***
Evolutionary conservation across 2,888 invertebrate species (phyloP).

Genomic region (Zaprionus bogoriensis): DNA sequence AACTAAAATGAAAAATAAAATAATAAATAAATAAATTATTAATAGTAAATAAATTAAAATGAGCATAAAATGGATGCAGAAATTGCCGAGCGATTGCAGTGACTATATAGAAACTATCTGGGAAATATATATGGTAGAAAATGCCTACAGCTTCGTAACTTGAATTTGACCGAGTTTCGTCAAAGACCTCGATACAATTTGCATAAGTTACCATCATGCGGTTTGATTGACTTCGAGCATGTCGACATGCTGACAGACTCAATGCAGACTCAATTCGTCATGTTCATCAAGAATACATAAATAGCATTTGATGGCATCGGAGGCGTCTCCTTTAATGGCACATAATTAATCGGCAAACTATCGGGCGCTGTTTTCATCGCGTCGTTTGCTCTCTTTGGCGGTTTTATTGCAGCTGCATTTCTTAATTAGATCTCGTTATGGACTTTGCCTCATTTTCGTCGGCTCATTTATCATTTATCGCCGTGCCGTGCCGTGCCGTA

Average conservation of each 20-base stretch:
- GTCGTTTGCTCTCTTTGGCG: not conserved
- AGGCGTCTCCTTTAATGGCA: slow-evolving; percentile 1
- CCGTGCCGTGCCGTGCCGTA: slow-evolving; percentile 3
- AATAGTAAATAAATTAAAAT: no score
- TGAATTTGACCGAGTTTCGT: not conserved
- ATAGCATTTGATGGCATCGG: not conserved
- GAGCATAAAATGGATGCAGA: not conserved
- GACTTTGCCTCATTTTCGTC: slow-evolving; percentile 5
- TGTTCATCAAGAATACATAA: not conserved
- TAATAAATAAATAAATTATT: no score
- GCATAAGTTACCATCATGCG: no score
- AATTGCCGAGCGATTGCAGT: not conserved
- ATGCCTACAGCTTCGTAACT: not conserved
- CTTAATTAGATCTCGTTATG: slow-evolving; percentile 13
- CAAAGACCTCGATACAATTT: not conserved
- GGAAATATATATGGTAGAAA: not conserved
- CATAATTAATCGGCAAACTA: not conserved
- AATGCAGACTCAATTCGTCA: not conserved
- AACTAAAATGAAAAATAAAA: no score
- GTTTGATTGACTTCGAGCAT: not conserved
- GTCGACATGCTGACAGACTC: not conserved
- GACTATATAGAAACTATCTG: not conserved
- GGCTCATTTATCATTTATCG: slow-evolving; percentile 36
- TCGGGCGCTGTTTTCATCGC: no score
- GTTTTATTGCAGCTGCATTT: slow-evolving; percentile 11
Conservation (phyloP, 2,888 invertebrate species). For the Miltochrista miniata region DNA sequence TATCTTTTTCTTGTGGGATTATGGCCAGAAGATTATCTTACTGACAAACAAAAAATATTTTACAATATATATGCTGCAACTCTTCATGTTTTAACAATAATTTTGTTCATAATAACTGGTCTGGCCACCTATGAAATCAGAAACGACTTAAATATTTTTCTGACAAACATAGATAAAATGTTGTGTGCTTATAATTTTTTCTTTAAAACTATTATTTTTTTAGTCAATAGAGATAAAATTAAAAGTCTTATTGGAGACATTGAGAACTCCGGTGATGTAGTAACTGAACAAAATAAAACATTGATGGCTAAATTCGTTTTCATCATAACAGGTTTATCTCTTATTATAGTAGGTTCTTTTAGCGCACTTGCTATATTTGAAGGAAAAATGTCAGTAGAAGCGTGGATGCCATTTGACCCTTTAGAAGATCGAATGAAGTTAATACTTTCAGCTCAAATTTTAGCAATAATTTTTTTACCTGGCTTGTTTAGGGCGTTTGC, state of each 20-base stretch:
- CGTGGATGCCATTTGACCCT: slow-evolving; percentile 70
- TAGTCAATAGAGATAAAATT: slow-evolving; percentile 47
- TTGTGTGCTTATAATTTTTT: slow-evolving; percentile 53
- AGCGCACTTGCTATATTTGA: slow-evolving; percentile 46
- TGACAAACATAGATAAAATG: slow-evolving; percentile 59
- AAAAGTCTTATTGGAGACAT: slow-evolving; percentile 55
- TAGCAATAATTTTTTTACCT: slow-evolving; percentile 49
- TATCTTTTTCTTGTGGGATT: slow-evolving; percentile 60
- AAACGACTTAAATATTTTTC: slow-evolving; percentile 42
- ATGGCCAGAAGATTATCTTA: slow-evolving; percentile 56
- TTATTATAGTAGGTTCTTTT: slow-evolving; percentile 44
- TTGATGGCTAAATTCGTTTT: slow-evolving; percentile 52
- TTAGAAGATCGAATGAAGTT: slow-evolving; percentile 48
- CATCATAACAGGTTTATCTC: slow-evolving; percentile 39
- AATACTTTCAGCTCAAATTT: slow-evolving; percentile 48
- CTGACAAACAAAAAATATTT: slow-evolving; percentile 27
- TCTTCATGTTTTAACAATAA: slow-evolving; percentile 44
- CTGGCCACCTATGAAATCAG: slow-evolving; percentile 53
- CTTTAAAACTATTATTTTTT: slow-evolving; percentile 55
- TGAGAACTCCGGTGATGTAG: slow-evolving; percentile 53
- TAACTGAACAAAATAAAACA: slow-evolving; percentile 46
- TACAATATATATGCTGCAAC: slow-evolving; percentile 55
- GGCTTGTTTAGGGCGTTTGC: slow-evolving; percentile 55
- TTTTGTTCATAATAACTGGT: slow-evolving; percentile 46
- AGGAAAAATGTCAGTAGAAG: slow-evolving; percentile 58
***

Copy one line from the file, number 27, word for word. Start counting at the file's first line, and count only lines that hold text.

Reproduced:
- TCGGGCGCTGTTTTCATCGC: no score